by Allison Mathews.
Menstruation is a natural event, affecting women and girls of reproductive age. For most women it occurs once a month. Each month the uterus produces a special lining, rich in blood, which will protect and feed the fertilised egg if the woman becomes pregnant. If the egg is not fertilised, this lining is no longer needed, and is discharged. A menstrual period marks the beginning of a new monthly cycle, and the formation of a new egg. A regular menstrual cycle indicates a fertile, healthy, and well-fed woman.
The average age for girls in Bangladesh to start menstruating is twelve. A woman’s reproductive life lasts until the age of 40 or 45.
What is sanitary protection?
This refers to the materials and methods a woman uses to avoid staining her clothes during menstruation. The ways in which women cope with this monthly need vary greatly. Upper middle class women in urban areas rely on disposable sanitary towels. Poor women use a variety of inexpensive, reusable materials.
Cotton cloth torn from an old sari is the most widely used material. These rags are usually held in place with string, and are washed and reused for up to three years. Because of the recent expansion of the clothing industry, panties are now widely available and affordable. A growing number of women find them more comfortable and secure for holding rags in place.
Do poor women want disposable sanitary towels?
Most women are not able to spend money on sanitary protection. Sabiha, a village woman from Sylhet commented, ‘Disposable sanitary towels would be convenient for any woman as they do not need to be washed and stored, but we cannot think of spending money for menstruation. For us there is no cost involved with menstruation, as we use old clothes.’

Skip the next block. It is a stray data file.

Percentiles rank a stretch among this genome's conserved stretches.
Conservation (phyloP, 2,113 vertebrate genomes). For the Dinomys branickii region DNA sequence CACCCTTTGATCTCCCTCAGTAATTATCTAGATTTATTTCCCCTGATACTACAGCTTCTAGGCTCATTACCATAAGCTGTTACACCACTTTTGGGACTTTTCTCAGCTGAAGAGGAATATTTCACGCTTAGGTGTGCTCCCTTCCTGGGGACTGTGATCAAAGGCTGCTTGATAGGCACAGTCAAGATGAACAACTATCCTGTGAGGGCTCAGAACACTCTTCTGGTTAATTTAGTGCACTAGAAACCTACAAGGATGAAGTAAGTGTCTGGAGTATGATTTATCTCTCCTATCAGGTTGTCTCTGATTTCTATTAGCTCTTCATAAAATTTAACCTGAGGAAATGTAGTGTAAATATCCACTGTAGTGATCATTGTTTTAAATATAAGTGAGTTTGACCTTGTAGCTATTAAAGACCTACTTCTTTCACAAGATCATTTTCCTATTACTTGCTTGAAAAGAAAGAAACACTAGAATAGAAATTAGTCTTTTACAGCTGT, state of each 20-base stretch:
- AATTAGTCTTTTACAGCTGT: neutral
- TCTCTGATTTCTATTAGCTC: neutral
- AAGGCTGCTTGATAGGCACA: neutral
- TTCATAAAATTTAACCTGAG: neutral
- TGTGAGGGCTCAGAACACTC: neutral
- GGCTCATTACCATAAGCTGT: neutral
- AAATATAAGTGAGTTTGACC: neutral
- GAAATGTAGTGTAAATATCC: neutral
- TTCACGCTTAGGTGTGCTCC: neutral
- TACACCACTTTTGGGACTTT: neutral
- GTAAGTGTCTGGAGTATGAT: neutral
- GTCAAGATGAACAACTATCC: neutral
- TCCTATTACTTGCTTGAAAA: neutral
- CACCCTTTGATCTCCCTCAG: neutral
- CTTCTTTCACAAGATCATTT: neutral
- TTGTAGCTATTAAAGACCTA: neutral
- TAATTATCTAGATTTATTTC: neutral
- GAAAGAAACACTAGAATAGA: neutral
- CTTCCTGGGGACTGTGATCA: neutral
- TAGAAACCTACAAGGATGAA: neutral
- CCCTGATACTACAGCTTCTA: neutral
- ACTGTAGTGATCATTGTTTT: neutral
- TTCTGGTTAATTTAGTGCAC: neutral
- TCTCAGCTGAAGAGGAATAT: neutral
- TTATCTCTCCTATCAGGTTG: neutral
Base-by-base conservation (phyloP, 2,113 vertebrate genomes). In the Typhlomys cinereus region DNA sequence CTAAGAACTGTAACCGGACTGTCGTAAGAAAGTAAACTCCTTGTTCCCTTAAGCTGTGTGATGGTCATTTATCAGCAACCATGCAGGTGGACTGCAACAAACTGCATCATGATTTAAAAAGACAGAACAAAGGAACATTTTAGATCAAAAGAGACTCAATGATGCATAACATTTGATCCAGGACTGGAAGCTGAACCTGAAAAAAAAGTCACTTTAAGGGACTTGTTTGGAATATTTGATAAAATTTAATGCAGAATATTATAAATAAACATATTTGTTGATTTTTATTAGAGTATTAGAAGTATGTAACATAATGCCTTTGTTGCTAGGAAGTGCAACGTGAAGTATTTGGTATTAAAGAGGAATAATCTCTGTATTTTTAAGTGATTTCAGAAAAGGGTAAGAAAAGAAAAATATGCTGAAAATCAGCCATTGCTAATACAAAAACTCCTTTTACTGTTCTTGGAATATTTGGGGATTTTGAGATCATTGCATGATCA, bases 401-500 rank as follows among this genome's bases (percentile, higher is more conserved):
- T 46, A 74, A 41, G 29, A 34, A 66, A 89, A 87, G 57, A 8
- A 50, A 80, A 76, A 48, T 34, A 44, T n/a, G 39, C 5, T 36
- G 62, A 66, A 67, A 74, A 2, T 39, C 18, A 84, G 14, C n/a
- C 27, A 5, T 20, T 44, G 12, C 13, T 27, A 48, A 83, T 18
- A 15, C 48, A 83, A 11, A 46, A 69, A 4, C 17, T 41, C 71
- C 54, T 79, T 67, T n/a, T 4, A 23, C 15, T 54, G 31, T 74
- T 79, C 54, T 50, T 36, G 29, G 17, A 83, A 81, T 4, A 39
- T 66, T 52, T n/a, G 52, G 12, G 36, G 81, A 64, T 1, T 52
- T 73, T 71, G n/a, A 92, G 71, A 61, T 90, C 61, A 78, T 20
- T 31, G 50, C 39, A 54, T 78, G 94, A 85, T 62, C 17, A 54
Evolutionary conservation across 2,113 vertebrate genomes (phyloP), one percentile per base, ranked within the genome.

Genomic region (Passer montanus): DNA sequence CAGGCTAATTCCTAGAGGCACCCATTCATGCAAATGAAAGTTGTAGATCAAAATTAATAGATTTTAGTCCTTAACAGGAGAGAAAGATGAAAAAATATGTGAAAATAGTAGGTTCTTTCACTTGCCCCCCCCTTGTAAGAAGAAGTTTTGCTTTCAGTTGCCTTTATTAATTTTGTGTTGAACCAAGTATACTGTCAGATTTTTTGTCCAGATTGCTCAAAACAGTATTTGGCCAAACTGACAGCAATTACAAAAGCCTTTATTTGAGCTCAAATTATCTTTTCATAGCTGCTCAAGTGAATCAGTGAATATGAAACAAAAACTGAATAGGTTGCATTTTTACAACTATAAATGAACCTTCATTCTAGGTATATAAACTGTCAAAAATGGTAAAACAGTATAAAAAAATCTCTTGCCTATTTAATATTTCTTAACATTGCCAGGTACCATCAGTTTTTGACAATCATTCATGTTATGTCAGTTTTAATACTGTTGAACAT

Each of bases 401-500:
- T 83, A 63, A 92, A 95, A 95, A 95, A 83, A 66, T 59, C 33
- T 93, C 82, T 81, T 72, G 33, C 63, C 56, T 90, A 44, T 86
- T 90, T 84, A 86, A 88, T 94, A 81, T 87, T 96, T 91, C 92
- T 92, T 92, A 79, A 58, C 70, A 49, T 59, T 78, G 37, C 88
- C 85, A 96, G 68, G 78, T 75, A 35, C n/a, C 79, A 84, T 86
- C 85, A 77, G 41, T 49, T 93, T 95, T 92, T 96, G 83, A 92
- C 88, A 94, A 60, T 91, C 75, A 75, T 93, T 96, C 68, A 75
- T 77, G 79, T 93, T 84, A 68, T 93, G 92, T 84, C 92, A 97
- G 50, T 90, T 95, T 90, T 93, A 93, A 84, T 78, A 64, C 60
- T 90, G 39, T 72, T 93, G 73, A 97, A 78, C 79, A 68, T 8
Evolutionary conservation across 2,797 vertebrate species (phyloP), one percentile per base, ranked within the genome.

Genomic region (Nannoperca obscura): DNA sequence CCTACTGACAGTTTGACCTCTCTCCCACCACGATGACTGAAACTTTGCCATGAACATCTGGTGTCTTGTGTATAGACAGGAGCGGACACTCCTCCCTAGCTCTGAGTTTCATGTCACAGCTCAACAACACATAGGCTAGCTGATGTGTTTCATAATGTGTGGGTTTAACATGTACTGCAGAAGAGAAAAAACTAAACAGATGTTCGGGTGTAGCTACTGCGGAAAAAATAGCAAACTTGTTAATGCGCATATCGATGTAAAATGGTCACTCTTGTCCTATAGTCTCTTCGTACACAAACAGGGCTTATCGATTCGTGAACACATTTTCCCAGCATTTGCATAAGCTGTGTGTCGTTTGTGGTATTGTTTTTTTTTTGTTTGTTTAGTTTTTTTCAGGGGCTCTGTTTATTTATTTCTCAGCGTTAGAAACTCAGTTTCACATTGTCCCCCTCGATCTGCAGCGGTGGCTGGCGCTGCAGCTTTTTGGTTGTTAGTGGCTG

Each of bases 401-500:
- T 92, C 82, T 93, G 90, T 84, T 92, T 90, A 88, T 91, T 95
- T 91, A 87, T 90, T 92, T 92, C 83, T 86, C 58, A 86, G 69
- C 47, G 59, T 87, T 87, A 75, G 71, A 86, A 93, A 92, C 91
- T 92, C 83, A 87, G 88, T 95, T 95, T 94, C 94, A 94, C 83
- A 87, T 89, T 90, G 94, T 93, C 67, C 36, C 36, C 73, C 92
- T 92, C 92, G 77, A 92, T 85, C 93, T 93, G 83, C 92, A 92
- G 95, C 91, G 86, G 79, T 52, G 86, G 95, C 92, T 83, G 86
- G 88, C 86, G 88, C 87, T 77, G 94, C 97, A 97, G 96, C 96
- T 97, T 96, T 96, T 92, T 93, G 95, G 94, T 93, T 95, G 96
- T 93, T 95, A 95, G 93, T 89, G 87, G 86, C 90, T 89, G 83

What are menstruation myths and restrictions?
In Bengali culture, women are generally considered unclean during menstruation. A menstruating woman is thought to have the power to pollute or destroy. She is also considered to be at risk from evil spirits. Because of these beliefs, a woman is expected to alter her movements and behaviour when she is menstruating. She should not eat certain foods, such as meat, eggs, fish and leafy vegetables at this time since they are believed to increase her polluted state.
People commonly believe that a menstruating woman…
- should not sleep with her husband as this would harm him.
- must not touch a holy book or say her prayers.
- must not go near cows. If she does, it is believed that the cows will produce less milk and become ill.
- must not visit ill people or mothers with new-born babies. This would bring harm or cause illness.
- must not touch the container where rice is stored. This would destroy
- rice production and bring bad luck to the family.
- should not leave her home because she may be attacked by evil spirits which can make her infertile.
How are menstrual rags cleaned?
Menstrual rags are considered to be harmful and shameful, and therefore must not be seen by men or boys. Most women rinse the rags in the latrine and then wash them more thoroughly outside, sometimes with soap. After washing the rags they then dry them inside, hidden in a narrow corner, under the bed or in the rafters. After each menstrual period the rags are washed, dried, and stored in a secret place.